The interview came after media reports quoted Turkish Justice Minister Bekir Bozdag as saying that the pilots involved in the downing of the Russian Su-24 jet last November were among those who were arrested for plotting Friday's attempted military coup in Turkey.
The reports were followed by the allegations that the movement of the Islamic preacher Fetullah Gulen, who is accused of organizing the failed coup, was ostensibly behind last week's attack on the Russian plane, and that the move was intended to tarnish the Turkish government's image at the time.
Cicek, for his part, said that the decision to shoot down the plane and the subsequent actions depended entirely on pre-defined procedures, and that trying to find a link between the failed coup and the November incident makes no sense.
According to him, "such decisions are made according to established procedures, and the pilot could not shoot down the plane without getting a corresponding order, which is fulfilled in accordance with certain procedures in the army."
"Therefore the pilot could not shoot without obtaining the relevant permission. Could the pilot decide all by himself? Yes, he could, but in any case, the shot was fired in line with within the established legal norms. I think that is not right to link this incident with the coup attempt," Cicek said.
He also said that "if they [the pilots] are really members of the Gulen group, one will artificially proceed from the assumption that they used the initiative [the November incident] in favor of the organization."
"But these are two different incidents, and drawing parallels between them is a mistake," he pointed out.
Meanwhile, the mayor of the Turkish capital Ankara Ibrahim Melih Gokcek said that those who were involved in the killing of the Russian pilot over Syria last year had participated in the attempted coup in Turkey.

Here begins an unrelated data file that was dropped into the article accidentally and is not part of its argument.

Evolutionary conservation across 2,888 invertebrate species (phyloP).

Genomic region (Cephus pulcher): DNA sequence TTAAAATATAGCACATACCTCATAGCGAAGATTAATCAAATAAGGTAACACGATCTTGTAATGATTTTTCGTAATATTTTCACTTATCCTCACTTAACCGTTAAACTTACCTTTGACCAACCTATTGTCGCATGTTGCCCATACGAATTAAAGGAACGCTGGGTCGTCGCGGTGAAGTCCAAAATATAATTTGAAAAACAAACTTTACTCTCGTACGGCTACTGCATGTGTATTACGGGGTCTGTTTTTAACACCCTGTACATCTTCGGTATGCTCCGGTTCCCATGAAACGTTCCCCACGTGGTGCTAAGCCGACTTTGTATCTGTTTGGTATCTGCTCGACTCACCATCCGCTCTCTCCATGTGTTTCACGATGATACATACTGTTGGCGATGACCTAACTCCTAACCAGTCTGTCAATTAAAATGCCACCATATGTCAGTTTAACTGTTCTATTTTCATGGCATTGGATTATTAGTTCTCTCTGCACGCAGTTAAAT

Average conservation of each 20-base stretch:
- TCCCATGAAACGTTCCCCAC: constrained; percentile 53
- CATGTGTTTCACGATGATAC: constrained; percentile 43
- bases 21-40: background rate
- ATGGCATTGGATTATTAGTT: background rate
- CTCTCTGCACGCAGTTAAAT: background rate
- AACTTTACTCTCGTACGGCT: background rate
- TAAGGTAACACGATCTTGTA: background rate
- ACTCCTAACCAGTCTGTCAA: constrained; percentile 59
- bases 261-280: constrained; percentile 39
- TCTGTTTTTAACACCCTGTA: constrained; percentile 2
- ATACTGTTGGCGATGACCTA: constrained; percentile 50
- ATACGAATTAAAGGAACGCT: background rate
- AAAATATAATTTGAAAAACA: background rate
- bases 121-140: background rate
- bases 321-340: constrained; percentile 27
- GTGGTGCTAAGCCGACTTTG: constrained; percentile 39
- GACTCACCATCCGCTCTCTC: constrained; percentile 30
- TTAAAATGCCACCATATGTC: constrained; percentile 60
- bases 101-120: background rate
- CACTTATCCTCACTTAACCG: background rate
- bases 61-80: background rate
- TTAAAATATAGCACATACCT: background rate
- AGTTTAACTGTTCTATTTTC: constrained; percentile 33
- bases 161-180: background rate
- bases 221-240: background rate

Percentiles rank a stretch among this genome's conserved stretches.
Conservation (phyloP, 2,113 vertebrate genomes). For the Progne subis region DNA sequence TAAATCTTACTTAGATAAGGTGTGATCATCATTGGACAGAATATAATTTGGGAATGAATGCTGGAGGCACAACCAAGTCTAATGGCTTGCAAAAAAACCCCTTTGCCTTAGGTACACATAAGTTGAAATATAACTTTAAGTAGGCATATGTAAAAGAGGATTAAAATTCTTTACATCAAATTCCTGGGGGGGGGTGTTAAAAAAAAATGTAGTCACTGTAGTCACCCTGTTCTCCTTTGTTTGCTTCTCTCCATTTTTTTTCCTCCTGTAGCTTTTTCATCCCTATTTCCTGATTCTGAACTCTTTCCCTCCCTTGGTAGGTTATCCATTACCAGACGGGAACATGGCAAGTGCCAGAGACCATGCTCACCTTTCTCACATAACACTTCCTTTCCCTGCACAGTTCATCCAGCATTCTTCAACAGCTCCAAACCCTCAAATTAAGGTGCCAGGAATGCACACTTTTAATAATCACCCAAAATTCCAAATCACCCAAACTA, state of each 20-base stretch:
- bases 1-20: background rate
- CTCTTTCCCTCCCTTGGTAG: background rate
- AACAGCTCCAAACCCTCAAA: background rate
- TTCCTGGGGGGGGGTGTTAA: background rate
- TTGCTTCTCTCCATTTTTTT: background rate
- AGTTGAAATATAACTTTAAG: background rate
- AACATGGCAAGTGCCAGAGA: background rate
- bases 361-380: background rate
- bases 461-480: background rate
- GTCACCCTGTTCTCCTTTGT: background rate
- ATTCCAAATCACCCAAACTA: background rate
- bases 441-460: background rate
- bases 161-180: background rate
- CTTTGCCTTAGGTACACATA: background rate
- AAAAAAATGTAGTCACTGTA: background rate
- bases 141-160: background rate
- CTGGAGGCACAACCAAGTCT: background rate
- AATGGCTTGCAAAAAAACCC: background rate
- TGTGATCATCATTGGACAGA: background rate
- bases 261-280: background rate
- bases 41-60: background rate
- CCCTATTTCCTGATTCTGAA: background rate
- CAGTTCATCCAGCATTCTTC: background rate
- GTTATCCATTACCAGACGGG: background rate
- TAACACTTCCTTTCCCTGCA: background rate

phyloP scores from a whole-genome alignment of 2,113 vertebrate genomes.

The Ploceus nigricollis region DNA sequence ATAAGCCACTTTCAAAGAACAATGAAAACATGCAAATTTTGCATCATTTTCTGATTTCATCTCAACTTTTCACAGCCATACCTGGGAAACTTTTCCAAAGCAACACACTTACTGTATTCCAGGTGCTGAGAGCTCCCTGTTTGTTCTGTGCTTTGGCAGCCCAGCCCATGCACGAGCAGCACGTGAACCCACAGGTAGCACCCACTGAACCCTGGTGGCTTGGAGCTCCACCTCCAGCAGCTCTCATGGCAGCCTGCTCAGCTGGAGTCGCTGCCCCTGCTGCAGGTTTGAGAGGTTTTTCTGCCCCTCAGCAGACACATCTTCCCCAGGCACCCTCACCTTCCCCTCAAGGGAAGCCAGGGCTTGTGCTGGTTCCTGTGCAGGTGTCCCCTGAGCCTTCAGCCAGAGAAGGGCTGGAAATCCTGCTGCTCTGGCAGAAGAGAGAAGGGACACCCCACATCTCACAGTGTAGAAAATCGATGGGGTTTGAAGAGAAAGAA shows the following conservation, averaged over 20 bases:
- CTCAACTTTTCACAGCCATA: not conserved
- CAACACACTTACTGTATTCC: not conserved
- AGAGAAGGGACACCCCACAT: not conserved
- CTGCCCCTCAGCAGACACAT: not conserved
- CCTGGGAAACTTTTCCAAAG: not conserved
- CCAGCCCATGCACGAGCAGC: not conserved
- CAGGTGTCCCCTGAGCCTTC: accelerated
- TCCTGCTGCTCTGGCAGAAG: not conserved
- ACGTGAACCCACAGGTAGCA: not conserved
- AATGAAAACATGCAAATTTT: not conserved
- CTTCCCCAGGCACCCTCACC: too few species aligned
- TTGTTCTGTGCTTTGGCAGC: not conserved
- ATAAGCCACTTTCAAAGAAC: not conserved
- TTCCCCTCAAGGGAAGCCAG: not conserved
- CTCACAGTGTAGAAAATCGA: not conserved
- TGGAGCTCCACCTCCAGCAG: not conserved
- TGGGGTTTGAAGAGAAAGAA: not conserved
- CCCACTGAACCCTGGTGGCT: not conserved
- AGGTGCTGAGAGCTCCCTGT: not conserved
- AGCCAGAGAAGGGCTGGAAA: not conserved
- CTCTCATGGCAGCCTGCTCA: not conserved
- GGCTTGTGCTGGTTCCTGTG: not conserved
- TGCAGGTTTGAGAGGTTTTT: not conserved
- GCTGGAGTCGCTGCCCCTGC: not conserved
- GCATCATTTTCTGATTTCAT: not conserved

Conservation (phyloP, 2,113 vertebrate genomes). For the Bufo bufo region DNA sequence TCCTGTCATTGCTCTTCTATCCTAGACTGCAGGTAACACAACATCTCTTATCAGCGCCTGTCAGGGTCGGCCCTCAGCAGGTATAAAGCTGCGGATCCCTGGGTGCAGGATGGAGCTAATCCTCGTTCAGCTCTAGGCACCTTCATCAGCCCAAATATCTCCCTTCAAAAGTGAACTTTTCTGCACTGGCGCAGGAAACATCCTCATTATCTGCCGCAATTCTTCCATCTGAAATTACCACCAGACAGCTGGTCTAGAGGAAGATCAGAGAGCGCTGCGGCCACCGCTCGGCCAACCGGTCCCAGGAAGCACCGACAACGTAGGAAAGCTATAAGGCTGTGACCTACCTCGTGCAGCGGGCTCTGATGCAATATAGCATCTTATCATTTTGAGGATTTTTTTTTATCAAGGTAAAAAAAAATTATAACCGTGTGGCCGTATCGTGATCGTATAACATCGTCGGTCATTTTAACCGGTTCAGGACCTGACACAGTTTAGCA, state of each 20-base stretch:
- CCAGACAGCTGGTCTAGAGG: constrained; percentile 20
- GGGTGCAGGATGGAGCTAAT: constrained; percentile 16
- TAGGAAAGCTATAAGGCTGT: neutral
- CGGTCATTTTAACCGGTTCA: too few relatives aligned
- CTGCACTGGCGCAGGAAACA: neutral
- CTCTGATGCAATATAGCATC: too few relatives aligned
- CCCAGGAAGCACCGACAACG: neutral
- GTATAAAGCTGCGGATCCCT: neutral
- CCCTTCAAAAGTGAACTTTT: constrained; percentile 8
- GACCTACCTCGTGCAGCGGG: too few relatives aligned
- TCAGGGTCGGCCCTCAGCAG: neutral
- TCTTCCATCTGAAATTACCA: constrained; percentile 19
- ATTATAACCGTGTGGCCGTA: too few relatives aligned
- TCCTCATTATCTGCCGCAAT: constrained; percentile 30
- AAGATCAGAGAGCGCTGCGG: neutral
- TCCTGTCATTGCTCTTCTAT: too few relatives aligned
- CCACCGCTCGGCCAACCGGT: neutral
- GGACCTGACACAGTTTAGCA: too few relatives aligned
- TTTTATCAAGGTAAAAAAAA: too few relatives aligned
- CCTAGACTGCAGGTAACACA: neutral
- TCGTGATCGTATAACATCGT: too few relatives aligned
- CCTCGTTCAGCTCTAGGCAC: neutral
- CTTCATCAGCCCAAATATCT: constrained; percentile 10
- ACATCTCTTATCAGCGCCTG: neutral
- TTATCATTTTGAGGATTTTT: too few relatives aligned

The uprising took place late last Friday as soldiers and tanks were deployed on the streets of Ankara and Istanbul, and around strategic locations, including the parliament building. Shortly afterwards, Edrogan urged Turkish people to come out into the streets to stand up against the rebels.
The Russian Su-24 attack aircraft was shot down by a Turkish fighter near the Turkish border in Syria on November 24, 2015. Following the incident, Russia imposed a number of restrictive measures on Turkey and has repeatedly said that Ankara should apologize for downing the plane and cover the cost of any associated material losses to the country and the pilot's family.
On June 27, Kremlin spokesman Dmitry Peskov said that Erdogan in a letter addressed to Putin had apologized for the downing of the Su-24 aircraft and extended condolences to the family of the pilot killed in the incident, in a move that was followed by the normalization of Russian-Turkish relations.